The Supreme Court of Canada has advanced both defamation law and Internet law in its recent decision in Crookes v Newton,1 released on October 19, 2011. The court, by a majority of six judges, held that a person cannot defame someone merely by publishing a hyperlink to a third party's website or document containing defamatory material: “… a hyperlink by itself, should never be seen as a ‘publication’ of the content to which it refers.”2 “Making reference to the existence and/or location of content by hyperlink or otherwise, without more, is not publication of that content.”3
The majority compares hyperlinks to footnoted references in a paper document. Even though hyperlinks, unlike footnotes, offer immediate access to the third-party sites to which they refer, readers know that in following the link they are being referred to a different source. The majority expressly refrains from deciding whether the conclusion should be different in the case of embedded or automatic hyperlinks.
Rebalancing protection of reputation and freedom of expression
Under previous defamation case law, a hyperlinker who unwittingly linked to defamatory material could raise a defence of “innocent dissemination,” as well as other standard defamation defences. However, following Crookes a mere hyperlink is not publication and therefore no defence is required.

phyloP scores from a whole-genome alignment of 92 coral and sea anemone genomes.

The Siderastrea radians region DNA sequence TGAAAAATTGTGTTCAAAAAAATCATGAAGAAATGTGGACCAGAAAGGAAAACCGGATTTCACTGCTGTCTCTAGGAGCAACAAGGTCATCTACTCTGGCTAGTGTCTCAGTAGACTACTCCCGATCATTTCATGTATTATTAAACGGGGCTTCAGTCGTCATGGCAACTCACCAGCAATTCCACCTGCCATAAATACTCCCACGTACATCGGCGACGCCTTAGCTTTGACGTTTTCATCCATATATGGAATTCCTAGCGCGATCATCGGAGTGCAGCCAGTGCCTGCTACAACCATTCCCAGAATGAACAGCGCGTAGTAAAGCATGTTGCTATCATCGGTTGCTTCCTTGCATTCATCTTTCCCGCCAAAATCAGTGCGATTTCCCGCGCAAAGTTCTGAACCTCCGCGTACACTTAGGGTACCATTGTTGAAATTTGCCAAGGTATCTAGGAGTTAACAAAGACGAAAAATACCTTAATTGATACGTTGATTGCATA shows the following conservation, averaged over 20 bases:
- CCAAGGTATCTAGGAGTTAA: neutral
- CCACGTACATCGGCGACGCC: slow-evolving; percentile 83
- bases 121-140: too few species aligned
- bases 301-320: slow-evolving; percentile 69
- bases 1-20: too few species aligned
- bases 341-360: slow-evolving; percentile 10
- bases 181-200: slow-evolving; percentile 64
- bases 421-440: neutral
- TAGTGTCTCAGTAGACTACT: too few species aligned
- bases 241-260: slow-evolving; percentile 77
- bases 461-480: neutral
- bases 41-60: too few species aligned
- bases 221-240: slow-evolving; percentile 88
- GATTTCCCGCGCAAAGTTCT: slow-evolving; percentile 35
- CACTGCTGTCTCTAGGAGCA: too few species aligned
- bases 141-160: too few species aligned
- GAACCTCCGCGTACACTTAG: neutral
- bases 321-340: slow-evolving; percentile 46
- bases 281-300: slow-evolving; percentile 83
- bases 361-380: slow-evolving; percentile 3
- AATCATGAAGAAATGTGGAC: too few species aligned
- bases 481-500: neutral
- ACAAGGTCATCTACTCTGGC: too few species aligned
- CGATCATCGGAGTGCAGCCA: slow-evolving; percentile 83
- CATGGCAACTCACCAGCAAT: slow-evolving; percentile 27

The majority holds that hyperlinkers can attract liability only if they actually present content from the hyperlinked material in a way that repeats the defamatory content, or if they use a reference in a way that, in itself, conveys defamatory meaning. This is presented as a further step in the development of defamation law in which the recent trend in Canada has been toward limiting what constitutes “publication.” According to the majority, this reflects the court's greater recognition, post-Charter, of a need to balance protection of an individual's reputation with the public's interest in protecting freedom of expression.
The majority decision appears to be driven by a concern over a possible chilling effect on the functioning of the Internet should mere hyperlinking expose the hyperlinker to liability for defamatory content of material over which the hyperlinker has no control. In a revealing paragraph, Abella J. writes: